Save the Libraries – With Open Source

Over on Linux Journal Glyn Moody takes a poke at OCLC:

For some in the world of free software, libraries are things that you call, rather than visit. But the places where books are stored – especially those that make them freely available to the public – are important repositories of the world's knowledge, of relevance to all. So coders too should care about them alongside the other kind, and should be concerned that there is a threat to their ability to provide ready access to knowledge they have created themselves. The good news is that open source can save them.

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With all the threats

With all the threats libraries face these days, I didn't realize that it was the software they've relied on for decades that would actually lead to their demise.

What a joke...

....and are you, like almost

....and are you, like almost every other library out there still using an OPAC that looks like it is straight out of the late 90's?

decades of use != future use

@Anonymous

Yeah, the same could have been said about horses vs autos way back when. "Autos will push horses off the road? Nonsense. Imagine the structure you'd have to build up? Are you going to cart that petro for you for an entire journey? Horses have served us for decades, they're not going anywhere".

While there's aspects to this whole story that is overblown, I certainly would be worried if I was OCLC about future service models that could endanger them. Part of the point of the story has nothing do to with technology but rather is talking about a perceived cultural shift within OCLC. The point isn't that OCLC's technology is inadequate, it's the fact that it might be replicated elsewhere for a lower cost. It's not something that can be dismissed as easily as saying "well, it has worked for decades".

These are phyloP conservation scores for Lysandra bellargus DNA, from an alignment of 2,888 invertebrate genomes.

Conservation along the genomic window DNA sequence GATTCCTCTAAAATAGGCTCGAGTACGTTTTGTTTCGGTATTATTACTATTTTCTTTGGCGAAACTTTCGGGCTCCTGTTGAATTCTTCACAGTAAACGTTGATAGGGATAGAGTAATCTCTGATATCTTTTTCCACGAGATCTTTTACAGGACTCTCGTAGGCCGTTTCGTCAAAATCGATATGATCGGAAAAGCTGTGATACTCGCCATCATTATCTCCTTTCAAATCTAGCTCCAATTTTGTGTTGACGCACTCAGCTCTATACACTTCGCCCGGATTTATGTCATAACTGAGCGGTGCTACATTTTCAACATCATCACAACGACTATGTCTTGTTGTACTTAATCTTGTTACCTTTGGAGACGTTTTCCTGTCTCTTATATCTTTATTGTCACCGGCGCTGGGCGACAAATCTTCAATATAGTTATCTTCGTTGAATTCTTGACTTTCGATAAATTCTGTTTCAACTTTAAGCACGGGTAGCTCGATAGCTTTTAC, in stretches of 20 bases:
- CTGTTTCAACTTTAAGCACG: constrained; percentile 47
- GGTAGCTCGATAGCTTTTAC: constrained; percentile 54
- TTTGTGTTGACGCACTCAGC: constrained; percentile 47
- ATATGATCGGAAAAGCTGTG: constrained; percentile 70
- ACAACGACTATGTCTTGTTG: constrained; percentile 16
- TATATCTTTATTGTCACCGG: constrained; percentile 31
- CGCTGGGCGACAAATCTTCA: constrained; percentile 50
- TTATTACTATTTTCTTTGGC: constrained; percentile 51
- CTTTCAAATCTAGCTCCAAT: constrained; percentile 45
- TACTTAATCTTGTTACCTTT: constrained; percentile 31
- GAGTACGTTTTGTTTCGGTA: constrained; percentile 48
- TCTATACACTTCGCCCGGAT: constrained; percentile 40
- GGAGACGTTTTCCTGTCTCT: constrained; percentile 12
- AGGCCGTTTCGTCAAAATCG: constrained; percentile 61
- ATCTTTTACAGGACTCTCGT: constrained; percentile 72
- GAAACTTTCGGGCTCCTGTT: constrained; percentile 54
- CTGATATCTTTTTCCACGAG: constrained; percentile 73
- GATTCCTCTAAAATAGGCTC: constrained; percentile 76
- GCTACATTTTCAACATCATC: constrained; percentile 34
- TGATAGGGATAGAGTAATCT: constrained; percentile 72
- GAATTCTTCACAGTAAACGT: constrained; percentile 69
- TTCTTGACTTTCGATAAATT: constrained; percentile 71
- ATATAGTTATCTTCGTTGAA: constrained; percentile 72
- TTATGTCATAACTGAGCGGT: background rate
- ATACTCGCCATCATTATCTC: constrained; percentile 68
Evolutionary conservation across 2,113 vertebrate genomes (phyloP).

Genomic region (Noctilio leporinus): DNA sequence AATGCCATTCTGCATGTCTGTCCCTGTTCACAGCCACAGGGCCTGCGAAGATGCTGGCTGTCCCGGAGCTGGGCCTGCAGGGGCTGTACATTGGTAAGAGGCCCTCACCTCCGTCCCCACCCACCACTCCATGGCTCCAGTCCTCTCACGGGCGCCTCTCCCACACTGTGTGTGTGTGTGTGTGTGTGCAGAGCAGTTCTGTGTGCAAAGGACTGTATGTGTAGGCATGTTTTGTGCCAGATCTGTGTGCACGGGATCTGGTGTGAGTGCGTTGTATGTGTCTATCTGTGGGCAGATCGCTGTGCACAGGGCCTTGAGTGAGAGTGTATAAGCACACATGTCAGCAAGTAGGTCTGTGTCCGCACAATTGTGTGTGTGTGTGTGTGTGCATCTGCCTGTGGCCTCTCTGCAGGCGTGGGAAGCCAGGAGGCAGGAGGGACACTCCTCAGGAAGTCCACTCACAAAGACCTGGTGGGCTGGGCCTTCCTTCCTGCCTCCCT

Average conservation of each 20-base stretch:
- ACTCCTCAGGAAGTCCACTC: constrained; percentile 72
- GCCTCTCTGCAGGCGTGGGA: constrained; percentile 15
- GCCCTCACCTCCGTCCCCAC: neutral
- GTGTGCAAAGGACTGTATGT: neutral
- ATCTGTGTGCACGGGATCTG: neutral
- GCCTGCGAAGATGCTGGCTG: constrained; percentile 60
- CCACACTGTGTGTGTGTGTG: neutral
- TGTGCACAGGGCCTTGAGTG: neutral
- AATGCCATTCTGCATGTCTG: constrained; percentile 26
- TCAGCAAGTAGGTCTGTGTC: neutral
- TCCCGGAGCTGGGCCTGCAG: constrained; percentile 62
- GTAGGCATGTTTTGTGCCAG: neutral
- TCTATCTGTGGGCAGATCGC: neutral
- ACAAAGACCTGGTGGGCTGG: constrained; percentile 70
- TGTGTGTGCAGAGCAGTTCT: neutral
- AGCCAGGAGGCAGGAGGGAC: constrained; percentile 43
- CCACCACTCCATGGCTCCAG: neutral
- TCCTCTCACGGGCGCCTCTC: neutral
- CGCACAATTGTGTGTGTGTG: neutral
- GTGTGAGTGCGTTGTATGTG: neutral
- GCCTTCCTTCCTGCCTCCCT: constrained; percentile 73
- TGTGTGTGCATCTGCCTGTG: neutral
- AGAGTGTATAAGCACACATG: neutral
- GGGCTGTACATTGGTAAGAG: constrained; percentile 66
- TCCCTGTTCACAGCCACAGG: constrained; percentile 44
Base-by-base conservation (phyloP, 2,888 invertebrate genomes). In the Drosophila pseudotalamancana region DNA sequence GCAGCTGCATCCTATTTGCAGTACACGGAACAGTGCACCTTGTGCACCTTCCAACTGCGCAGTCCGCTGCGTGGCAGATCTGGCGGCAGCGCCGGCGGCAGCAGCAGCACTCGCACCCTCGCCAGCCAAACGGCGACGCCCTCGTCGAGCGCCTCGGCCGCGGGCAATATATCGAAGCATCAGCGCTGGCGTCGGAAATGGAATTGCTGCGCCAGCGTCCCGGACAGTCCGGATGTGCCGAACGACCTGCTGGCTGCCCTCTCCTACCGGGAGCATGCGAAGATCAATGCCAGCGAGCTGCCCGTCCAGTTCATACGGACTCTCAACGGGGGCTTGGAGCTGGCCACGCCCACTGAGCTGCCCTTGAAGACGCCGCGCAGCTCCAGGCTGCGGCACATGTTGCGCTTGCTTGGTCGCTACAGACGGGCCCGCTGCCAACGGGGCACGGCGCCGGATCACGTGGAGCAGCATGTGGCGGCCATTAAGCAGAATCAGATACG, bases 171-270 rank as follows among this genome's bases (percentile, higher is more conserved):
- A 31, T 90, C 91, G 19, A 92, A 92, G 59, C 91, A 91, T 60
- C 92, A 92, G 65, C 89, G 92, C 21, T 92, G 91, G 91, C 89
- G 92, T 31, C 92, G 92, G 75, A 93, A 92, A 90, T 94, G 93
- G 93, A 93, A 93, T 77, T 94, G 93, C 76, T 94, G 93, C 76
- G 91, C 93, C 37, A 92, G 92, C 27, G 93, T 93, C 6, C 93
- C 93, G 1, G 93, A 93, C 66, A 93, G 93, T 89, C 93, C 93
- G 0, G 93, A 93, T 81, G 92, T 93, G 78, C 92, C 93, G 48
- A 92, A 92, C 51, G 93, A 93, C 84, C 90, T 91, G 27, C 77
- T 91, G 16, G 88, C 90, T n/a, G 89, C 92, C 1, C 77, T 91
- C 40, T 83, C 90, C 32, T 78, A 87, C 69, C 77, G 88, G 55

Not there yet, but not a bad idea

The tech head is wrong in the fact that digitizing all data is a good way to save it, but let's be fair, that's professional knowledge we have that most don't because we're involved in the process and know what can go wrong. You can and still should visit a library because not everything can be accessed by the web, hard copies keep the data from being corrupted or edited, etc.

The thing is though, open source is really a good idea to look into. It's relatively cheap, constantly upgraded, is not owned by anyone so you can have tech services take it and alter it's code for your library's use and tech support is generally done by people who know this stuff and love it. The time to train staff and library users at the moment is like prohibitive at this moment, but as systems like Vista continue to flounder and tie users hands with restrictions and cookie cutter software that may or may not work with existing programs Linux is looking less like a hobby and more like a real alternative.

As for those old DOS things: They look like crap and many of the codes are in such controlled language as to be silly - but they work and keep working. Once a system platform can do that just as well using more "plug and play" methods, then we might have a terrific inexpensive system to offer ourselves and our users.

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